(STATEHOUSE) - State school superintendent Tony Bennett is hinting at unprecedented state intervention in schools, following a report that half of them fell short of federal performance standards.
The No Child Left Behind law lets states replace administrators, overhaul the curriculum, or take over schools which miss their targets four years in a row. 168 schools fall into that category. Bennett says he may dig into that toolbox for the first time. The law requires progress in every economic and ethnic subgroup of students.
About a fifth of the 900 schools classified as failing this year flunked because of a single subgroup. Bennett says it's important to distinguish between those and the 26 schools which flunked more categories than they passed.
Among Marion County's 11 school systems, only Franklin Township, Beech Grove and Speedway received passing grades.
Every Marion County high school, including the ones in those three districts, fell short.
The state's highest failure rates have been in schools with large numbers of low-income students, but every Marion County district except Lawrence Township hit its targets for math scores among students in the free-lunch program. It's reading scores that dragged most of the failing districts down.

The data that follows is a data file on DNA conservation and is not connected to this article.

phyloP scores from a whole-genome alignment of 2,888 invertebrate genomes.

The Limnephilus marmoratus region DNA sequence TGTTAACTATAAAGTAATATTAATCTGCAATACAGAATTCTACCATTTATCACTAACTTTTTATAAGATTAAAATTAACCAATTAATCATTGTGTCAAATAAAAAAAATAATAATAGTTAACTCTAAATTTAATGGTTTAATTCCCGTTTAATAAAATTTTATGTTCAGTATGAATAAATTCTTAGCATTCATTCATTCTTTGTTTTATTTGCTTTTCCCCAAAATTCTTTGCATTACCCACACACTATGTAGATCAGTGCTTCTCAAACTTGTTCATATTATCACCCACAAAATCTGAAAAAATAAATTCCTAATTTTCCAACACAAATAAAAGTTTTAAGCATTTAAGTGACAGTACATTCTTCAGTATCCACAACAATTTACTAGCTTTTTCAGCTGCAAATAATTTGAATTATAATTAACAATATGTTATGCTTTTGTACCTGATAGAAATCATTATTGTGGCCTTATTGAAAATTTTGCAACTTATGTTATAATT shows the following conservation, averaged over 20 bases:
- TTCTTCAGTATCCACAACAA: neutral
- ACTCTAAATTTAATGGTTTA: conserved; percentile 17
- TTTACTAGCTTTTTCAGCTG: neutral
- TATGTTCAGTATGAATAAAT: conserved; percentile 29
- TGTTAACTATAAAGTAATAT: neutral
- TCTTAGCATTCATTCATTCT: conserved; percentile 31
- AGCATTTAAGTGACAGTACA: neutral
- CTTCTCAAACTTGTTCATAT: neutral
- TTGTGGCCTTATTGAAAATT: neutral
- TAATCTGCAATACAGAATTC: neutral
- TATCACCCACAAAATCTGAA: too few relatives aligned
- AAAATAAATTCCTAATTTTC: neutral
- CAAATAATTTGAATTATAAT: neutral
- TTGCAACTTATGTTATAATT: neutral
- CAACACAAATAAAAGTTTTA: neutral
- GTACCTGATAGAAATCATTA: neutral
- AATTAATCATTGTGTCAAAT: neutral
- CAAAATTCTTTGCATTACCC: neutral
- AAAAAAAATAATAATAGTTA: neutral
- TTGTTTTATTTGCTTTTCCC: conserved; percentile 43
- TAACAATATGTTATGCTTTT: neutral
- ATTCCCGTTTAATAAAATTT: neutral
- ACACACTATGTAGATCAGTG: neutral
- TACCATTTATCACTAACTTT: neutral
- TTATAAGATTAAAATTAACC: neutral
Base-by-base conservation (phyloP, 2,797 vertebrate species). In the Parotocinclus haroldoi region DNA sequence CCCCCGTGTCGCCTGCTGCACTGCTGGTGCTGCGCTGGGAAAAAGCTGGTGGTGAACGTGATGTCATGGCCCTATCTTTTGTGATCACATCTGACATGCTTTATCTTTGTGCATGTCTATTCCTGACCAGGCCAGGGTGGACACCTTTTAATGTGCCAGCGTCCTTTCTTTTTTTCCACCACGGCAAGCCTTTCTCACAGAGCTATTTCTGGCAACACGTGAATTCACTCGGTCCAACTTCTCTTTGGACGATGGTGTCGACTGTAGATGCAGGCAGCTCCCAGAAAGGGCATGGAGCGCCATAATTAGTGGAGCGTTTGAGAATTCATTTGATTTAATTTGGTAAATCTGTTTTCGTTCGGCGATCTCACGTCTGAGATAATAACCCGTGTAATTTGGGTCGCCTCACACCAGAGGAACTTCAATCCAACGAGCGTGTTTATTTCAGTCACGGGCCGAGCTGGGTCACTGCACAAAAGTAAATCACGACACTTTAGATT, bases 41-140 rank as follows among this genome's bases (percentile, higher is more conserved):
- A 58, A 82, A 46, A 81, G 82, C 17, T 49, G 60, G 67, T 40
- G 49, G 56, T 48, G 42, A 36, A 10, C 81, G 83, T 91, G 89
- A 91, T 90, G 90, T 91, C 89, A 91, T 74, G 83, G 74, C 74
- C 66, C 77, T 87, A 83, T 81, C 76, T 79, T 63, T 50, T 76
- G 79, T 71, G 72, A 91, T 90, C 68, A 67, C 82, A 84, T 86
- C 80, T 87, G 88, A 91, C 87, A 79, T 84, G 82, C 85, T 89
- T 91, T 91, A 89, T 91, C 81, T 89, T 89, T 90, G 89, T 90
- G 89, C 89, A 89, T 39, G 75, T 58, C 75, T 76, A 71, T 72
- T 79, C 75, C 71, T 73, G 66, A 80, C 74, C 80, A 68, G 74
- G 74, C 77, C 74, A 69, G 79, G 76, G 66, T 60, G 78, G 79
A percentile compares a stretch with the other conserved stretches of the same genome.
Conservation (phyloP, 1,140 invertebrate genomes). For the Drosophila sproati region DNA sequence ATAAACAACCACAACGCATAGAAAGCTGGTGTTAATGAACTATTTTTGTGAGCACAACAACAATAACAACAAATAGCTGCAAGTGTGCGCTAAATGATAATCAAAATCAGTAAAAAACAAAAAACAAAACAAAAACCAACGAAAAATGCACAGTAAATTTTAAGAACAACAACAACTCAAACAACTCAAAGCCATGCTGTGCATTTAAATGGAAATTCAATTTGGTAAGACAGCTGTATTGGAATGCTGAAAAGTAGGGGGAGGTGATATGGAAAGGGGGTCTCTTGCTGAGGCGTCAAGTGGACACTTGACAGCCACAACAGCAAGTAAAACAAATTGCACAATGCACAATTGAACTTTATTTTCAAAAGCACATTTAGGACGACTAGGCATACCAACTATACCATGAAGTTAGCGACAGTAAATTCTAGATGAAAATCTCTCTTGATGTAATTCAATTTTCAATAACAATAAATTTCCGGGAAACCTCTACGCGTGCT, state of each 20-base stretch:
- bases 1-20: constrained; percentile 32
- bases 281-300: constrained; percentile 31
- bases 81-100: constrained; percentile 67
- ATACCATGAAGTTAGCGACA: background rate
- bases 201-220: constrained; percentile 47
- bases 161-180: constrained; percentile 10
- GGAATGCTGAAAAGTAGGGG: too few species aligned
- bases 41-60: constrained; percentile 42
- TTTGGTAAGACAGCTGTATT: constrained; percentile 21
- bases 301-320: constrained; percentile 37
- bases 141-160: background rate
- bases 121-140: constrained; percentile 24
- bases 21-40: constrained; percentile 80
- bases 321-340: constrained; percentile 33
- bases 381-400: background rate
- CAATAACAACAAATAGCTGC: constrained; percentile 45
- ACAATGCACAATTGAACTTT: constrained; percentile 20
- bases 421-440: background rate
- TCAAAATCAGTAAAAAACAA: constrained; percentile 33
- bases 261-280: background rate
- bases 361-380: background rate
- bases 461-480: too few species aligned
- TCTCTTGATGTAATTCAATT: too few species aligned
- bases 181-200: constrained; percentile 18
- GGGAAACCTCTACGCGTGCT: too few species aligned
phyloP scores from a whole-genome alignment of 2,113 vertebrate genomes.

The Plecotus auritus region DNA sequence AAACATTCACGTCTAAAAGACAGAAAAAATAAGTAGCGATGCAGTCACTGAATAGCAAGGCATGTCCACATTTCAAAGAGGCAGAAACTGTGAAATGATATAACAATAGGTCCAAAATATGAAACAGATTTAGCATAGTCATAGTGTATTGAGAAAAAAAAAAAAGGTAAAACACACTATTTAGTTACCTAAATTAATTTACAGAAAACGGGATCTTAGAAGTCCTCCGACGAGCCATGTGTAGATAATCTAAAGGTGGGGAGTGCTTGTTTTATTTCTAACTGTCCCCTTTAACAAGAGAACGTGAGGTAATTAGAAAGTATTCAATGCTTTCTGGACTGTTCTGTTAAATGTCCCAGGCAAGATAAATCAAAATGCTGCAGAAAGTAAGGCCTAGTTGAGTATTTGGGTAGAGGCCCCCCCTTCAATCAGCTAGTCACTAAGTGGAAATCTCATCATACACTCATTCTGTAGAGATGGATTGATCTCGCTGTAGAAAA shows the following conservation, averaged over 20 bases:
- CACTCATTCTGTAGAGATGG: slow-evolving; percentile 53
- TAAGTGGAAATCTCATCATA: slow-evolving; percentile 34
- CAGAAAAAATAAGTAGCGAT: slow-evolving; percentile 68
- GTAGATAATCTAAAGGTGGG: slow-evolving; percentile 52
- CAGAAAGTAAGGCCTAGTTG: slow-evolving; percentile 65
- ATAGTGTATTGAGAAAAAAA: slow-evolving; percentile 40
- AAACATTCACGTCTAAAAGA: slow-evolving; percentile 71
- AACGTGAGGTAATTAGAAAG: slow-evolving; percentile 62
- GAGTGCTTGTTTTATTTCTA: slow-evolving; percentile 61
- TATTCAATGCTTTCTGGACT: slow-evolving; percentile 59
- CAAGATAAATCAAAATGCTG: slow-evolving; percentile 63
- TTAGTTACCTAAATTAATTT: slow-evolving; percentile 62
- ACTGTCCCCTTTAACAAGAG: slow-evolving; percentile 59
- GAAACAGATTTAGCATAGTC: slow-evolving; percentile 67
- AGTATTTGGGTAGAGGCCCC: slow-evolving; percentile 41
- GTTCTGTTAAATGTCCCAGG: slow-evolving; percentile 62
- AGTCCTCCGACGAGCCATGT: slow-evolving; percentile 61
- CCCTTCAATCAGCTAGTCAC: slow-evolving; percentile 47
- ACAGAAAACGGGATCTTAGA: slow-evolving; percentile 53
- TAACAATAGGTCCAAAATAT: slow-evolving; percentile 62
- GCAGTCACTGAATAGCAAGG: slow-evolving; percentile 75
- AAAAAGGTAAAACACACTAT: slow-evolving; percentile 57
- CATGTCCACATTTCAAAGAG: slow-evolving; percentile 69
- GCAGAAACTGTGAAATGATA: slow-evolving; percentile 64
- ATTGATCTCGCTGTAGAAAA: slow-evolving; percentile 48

The lone exception was the Pike Township schools, which met its goals among free-lunch students but fell short in one of the four ethnic subgroups the law requires. African-American students failed to show adequate progress on reading scores in Pike and four other Marion County systems.
The flip side of that equation is the Washington Township school district, the only Marion County system to post passing grades in all four ethnic subgroups yet still be classified as failing.
Free-lunch students were the system's only missed target.
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